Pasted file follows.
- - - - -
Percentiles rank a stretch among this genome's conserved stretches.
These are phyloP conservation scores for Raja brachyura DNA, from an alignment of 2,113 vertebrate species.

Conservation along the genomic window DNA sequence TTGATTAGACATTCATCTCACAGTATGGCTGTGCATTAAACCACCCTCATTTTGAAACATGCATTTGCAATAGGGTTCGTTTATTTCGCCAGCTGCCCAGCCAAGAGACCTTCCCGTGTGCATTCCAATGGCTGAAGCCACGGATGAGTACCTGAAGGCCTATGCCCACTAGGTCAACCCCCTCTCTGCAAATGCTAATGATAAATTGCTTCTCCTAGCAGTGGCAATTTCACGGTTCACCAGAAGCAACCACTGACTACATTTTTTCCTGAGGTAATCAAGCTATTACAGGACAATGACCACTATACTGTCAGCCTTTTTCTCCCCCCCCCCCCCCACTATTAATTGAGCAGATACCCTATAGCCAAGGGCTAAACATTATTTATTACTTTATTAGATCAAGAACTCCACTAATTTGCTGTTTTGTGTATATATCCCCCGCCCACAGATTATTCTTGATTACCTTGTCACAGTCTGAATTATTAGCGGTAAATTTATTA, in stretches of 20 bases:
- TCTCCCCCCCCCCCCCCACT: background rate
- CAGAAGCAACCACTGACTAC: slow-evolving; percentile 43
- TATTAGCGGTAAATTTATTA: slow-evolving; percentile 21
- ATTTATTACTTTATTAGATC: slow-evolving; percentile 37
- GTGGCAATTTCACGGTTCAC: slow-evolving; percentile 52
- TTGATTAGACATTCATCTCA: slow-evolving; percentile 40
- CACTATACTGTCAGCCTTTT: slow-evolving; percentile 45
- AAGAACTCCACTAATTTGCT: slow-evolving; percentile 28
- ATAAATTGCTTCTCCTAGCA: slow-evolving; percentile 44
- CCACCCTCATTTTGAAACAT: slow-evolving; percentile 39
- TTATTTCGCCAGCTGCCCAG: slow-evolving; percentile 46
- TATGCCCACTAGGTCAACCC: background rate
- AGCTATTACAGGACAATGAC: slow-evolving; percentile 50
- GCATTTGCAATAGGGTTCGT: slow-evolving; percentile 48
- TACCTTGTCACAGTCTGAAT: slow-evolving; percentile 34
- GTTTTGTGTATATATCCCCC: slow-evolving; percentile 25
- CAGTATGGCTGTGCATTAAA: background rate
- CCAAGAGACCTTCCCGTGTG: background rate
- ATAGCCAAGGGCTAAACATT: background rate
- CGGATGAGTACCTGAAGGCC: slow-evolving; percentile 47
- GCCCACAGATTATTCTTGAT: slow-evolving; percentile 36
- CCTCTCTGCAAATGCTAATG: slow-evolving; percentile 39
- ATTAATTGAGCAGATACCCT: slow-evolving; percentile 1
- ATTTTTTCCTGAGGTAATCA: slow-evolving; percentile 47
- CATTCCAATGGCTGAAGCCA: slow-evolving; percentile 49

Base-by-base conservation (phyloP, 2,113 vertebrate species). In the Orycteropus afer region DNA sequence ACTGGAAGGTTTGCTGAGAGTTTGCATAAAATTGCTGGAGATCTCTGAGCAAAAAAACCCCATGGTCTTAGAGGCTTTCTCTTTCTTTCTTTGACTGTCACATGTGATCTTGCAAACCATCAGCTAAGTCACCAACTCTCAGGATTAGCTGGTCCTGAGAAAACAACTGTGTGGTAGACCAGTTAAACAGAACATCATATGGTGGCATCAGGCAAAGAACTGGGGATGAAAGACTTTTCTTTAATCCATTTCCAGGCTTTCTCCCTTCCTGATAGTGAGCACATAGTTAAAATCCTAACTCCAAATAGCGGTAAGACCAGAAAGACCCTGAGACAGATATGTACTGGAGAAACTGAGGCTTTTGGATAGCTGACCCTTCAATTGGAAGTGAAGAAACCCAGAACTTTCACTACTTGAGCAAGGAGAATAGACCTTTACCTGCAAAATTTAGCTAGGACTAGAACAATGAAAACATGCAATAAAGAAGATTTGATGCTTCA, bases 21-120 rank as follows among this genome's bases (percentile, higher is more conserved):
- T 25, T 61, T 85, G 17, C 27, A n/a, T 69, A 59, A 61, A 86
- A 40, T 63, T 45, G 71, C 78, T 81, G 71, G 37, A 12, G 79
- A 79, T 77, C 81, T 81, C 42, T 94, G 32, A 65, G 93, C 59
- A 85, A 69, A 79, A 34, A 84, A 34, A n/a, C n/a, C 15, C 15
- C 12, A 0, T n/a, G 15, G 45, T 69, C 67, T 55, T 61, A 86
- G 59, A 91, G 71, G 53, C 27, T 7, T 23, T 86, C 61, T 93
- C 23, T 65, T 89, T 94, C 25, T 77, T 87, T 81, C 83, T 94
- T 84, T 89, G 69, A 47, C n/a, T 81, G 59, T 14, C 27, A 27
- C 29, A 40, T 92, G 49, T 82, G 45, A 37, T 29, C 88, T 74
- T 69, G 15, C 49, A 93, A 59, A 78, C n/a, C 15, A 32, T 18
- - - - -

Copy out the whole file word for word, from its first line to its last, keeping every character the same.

Percentiles rank a stretch among this genome's conserved stretches.
These are phyloP conservation scores for Raja brachyura DNA, from an alignment of 2,113 vertebrate species.

Conservation along the genomic window DNA sequence TTGATTAGACATTCATCTCACAGTATGGCTGTGCATTAAACCACCCTCATTTTGAAACATGCATTTGCAATAGGGTTCGTTTATTTCGCCAGCTGCCCAGCCAAGAGACCTTCCCGTGTGCATTCCAATGGCTGAAGCCACGGATGAGTACCTGAAGGCCTATGCCCACTAGGTCAACCCCCTCTCTGCAAATGCTAATGATAAATTGCTTCTCCTAGCAGTGGCAATTTCACGGTTCACCAGAAGCAACCACTGACTACATTTTTTCCTGAGGTAATCAAGCTATTACAGGACAATGACCACTATACTGTCAGCCTTTTTCTCCCCCCCCCCCCCCACTATTAATTGAGCAGATACCCTATAGCCAAGGGCTAAACATTATTTATTACTTTATTAGATCAAGAACTCCACTAATTTGCTGTTTTGTGTATATATCCCCCGCCCACAGATTATTCTTGATTACCTTGTCACAGTCTGAATTATTAGCGGTAAATTTATTA, in stretches of 20 bases:
- TCTCCCCCCCCCCCCCCACT: background rate
- CAGAAGCAACCACTGACTAC: slow-evolving; percentile 43
- TATTAGCGGTAAATTTATTA: slow-evolving; percentile 21
- ATTTATTACTTTATTAGATC: slow-evolving; percentile 37
- GTGGCAATTTCACGGTTCAC: slow-evolving; percentile 52
- TTGATTAGACATTCATCTCA: slow-evolving; percentile 40
- CACTATACTGTCAGCCTTTT: slow-evolving; percentile 45
- AAGAACTCCACTAATTTGCT: slow-evolving; percentile 28
- ATAAATTGCTTCTCCTAGCA: slow-evolving; percentile 44
- CCACCCTCATTTTGAAACAT: slow-evolving; percentile 39
- TTATTTCGCCAGCTGCCCAG: slow-evolving; percentile 46
- TATGCCCACTAGGTCAACCC: background rate
- AGCTATTACAGGACAATGAC: slow-evolving; percentile 50
- GCATTTGCAATAGGGTTCGT: slow-evolving; percentile 48
- TACCTTGTCACAGTCTGAAT: slow-evolving; percentile 34
- GTTTTGTGTATATATCCCCC: slow-evolving; percentile 25
- CAGTATGGCTGTGCATTAAA: background rate
- CCAAGAGACCTTCCCGTGTG: background rate
- ATAGCCAAGGGCTAAACATT: background rate
- CGGATGAGTACCTGAAGGCC: slow-evolving; percentile 47
- GCCCACAGATTATTCTTGAT: slow-evolving; percentile 36
- CCTCTCTGCAAATGCTAATG: slow-evolving; percentile 39
- ATTAATTGAGCAGATACCCT: slow-evolving; percentile 1
- ATTTTTTCCTGAGGTAATCA: slow-evolving; percentile 47
- CATTCCAATGGCTGAAGCCA: slow-evolving; percentile 49

Base-by-base conservation (phyloP, 2,113 vertebrate species). In the Orycteropus afer region DNA sequence ACTGGAAGGTTTGCTGAGAGTTTGCATAAAATTGCTGGAGATCTCTGAGCAAAAAAACCCCATGGTCTTAGAGGCTTTCTCTTTCTTTCTTTGACTGTCACATGTGATCTTGCAAACCATCAGCTAAGTCACCAACTCTCAGGATTAGCTGGTCCTGAGAAAACAACTGTGTGGTAGACCAGTTAAACAGAACATCATATGGTGGCATCAGGCAAAGAACTGGGGATGAAAGACTTTTCTTTAATCCATTTCCAGGCTTTCTCCCTTCCTGATAGTGAGCACATAGTTAAAATCCTAACTCCAAATAGCGGTAAGACCAGAAAGACCCTGAGACAGATATGTACTGGAGAAACTGAGGCTTTTGGATAGCTGACCCTTCAATTGGAAGTGAAGAAACCCAGAACTTTCACTACTTGAGCAAGGAGAATAGACCTTTACCTGCAAAATTTAGCTAGGACTAGAACAATGAAAACATGCAATAAAGAAGATTTGATGCTTCA, bases 21-120 rank as follows among this genome's bases (percentile, higher is more conserved):
- T 25, T 61, T 85, G 17, C 27, A n/a, T 69, A 59, A 61, A 86
- A 40, T 63, T 45, G 71, C 78, T 81, G 71, G 37, A 12, G 79
- A 79, T 77, C 81, T 81, C 42, T 94, G 32, A 65, G 93, C 59
- A 85, A 69, A 79, A 34, A 84, A 34, A n/a, C n/a, C 15, C 15
- C 12, A 0, T n/a, G 15, G 45, T 69, C 67, T 55, T 61, A 86
- G 59, A 91, G 71, G 53, C 27, T 7, T 23, T 86, C 61, T 93
- C 23, T 65, T 89, T 94, C 25, T 77, T 87, T 81, C 83, T 94
- T 84, T 89, G 69, A 47, C n/a, T 81, G 59, T 14, C 27, A 27
- C 29, A 40, T 92, G 49, T 82, G 45, A 37, T 29, C 88, T 74
- T 69, G 15, C 49, A 93, A 59, A 78, C n/a, C 15, A 32, T 18